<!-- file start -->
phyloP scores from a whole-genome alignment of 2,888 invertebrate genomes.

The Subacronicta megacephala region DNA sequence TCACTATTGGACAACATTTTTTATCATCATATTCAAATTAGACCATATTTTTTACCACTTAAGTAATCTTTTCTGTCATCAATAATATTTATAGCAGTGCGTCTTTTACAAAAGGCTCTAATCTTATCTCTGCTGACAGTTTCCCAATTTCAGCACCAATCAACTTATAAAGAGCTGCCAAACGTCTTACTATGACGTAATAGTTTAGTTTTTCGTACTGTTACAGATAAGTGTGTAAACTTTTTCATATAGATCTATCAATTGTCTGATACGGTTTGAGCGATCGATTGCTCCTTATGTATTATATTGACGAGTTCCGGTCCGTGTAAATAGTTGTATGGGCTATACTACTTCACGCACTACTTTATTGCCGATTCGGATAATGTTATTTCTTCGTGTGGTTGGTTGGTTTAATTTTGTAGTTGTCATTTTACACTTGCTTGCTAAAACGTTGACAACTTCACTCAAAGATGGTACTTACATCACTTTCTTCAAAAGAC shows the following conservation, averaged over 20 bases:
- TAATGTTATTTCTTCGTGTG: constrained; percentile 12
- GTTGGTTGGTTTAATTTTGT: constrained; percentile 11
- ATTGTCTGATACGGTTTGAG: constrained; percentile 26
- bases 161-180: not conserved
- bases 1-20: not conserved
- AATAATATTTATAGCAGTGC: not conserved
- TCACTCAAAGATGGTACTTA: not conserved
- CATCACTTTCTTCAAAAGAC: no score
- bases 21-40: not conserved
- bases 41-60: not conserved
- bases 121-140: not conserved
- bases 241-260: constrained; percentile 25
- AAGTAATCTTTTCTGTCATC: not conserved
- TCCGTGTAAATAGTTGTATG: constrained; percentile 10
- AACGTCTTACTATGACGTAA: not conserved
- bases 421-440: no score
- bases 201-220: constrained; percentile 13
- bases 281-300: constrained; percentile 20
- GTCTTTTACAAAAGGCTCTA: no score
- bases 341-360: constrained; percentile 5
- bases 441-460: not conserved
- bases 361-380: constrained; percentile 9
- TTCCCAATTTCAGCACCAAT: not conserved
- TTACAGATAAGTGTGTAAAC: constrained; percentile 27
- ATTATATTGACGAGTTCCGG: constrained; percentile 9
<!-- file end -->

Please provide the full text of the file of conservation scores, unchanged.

phyloP scores from a whole-genome alignment of 2,888 invertebrate genomes.

The Subacronicta megacephala region DNA sequence TCACTATTGGACAACATTTTTTATCATCATATTCAAATTAGACCATATTTTTTACCACTTAAGTAATCTTTTCTGTCATCAATAATATTTATAGCAGTGCGTCTTTTACAAAAGGCTCTAATCTTATCTCTGCTGACAGTTTCCCAATTTCAGCACCAATCAACTTATAAAGAGCTGCCAAACGTCTTACTATGACGTAATAGTTTAGTTTTTCGTACTGTTACAGATAAGTGTGTAAACTTTTTCATATAGATCTATCAATTGTCTGATACGGTTTGAGCGATCGATTGCTCCTTATGTATTATATTGACGAGTTCCGGTCCGTGTAAATAGTTGTATGGGCTATACTACTTCACGCACTACTTTATTGCCGATTCGGATAATGTTATTTCTTCGTGTGGTTGGTTGGTTTAATTTTGTAGTTGTCATTTTACACTTGCTTGCTAAAACGTTGACAACTTCACTCAAAGATGGTACTTACATCACTTTCTTCAAAAGAC shows the following conservation, averaged over 20 bases:
- TAATGTTATTTCTTCGTGTG: constrained; percentile 12
- GTTGGTTGGTTTAATTTTGT: constrained; percentile 11
- ATTGTCTGATACGGTTTGAG: constrained; percentile 26
- bases 161-180: not conserved
- bases 1-20: not conserved
- AATAATATTTATAGCAGTGC: not conserved
- TCACTCAAAGATGGTACTTA: not conserved
- CATCACTTTCTTCAAAAGAC: no score
- bases 21-40: not conserved
- bases 41-60: not conserved
- bases 121-140: not conserved
- bases 241-260: constrained; percentile 25
- AAGTAATCTTTTCTGTCATC: not conserved
- TCCGTGTAAATAGTTGTATG: constrained; percentile 10
- AACGTCTTACTATGACGTAA: not conserved
- bases 421-440: no score
- bases 201-220: constrained; percentile 13
- bases 281-300: constrained; percentile 20
- GTCTTTTACAAAAGGCTCTA: no score
- bases 341-360: constrained; percentile 5
- bases 441-460: not conserved
- bases 361-380: constrained; percentile 9
- TTCCCAATTTCAGCACCAAT: not conserved
- TTACAGATAAGTGTGTAAAC: constrained; percentile 27
- ATTATATTGACGAGTTCCGG: constrained; percentile 9